• Jaybee tells SBS how a test revealed he was pre-diabetic and what he did to turn his health around. (Maskot)
For Jaybee Serrano his diabetes story started in 2017 and the 35-year-old nurse tells SBS about how reducing the amount of white rice he ate helped to improve his blood sugar levels.
By
Jaybee Serrano, Presented by
Yasmin Noone

30 Jul 2018 - 10:45 AM  UPDATED 16 Jul 2019 - 11:19 AM

My diabetes story started in early 2017 when I developed a pain in my neck. One morning at 3am, I presented to the emergency department at Blacktown Hospital, NSW. It’s a hotspot for diabetes in the area, so staff regularly conduct diabetes screening on patients.

They tested me for diabetes. My results showed that I was in the pre-diabetes range [a precursor to Type 2 diabetes]. I was shocked.

I soon received a letter saying that my blood sugar levels were on the high side, and if I didn’t do something about it, I would get diabetes. It was as plain and simple as that.

I have a family history of diabetes – my mum has it and almost all of my relatives have it. I also work as a nurse and I’ve seen people in the hospital who have had complications because of their diabetes. So I knew I didn’t want to develop the condition if I could avoid it. I knew I had to make changes to my diet. If I wanted to be healthy, I had to act – now.

I soon received a letter saying that my blood sugar levels were on the high side, and if I didn’t do something about it, I would get diabetes. It was as plain and simple as that.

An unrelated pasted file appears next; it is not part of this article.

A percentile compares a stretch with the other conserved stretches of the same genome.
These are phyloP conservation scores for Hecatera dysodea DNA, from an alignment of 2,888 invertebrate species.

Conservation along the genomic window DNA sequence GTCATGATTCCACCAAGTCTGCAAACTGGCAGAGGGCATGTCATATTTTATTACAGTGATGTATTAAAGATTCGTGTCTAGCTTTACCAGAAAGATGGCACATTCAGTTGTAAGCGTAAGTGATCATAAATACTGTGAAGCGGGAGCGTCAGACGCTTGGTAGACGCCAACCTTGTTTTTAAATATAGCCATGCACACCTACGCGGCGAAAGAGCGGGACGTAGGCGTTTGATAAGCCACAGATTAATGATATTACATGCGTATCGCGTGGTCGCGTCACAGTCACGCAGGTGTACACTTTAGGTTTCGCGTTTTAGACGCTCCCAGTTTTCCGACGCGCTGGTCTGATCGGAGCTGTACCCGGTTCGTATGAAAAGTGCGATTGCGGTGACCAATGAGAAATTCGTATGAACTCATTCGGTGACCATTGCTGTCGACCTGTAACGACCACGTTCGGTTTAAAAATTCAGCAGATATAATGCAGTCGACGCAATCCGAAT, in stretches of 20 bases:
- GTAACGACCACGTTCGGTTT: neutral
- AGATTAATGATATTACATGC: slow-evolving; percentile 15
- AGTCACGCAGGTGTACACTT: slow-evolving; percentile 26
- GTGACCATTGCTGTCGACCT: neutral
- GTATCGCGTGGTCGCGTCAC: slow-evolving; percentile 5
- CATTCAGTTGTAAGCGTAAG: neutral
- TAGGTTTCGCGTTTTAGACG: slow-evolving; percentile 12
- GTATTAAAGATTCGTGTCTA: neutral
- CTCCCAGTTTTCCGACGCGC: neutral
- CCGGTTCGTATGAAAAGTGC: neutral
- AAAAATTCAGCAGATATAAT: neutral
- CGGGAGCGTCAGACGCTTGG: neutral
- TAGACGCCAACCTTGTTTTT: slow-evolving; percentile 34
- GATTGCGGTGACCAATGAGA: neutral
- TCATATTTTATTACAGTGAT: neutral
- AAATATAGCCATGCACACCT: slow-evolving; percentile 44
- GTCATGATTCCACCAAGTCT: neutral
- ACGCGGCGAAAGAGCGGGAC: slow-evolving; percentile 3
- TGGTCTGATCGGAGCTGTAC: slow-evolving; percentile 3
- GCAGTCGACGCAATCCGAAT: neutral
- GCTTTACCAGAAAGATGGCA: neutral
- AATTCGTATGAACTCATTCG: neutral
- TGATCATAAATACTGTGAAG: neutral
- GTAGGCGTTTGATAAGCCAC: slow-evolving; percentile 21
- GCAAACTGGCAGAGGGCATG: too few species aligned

I saw my GP. I was told that I had to change my lifestyle, start watching what I ate, do regular exercise and do follow-up screenings to check my blood sugar levels.

The rest – the ‘how’ to reduce my risk and turn my health around – was up to me. So with sheer determination, I tried to change my life and diet to prevent diabetes.

I acted, to save my health

Like many other Filipinos, my diet has always been full carbohydrates: rice. White rice is a staple food I used to eat three times a day with meat, mostly pork.

Since being made aware, I’ve since cut back on the amount of white rice, pork and highly processed foods. I eat more whole foods now with fruits and vegetables.

To do this, I started to surround myself with fruits and vegetables at home, putting them on the table and in the fridge so that I could be prompted to eat a little bit healthier. What I can control is the food I eat and what I can within my immediate environment.

I believe that healthy eating is not about missing out or depriving yourself of various types of food. It’s about balance, moderation and eating sensibly. I still go out with my wife and family and have dinners out. But I control the food I eat and what I can within my immediate environment.

Like many other Filipinos, my diet has always been full carbohydrates: rice. White rice is a staple food I used to eat three times a day: rice and meat, mostly pork.

My current eating plan

I work in a hospital so my breakfast needs to be something that is readily available and quick. I’m usually rushing to go to work so I might grab a can of baked beans, which fills me up. I also carry around a piece of fruit, usually a banana, and I’ll have a coffee in the morning – that’s my staple.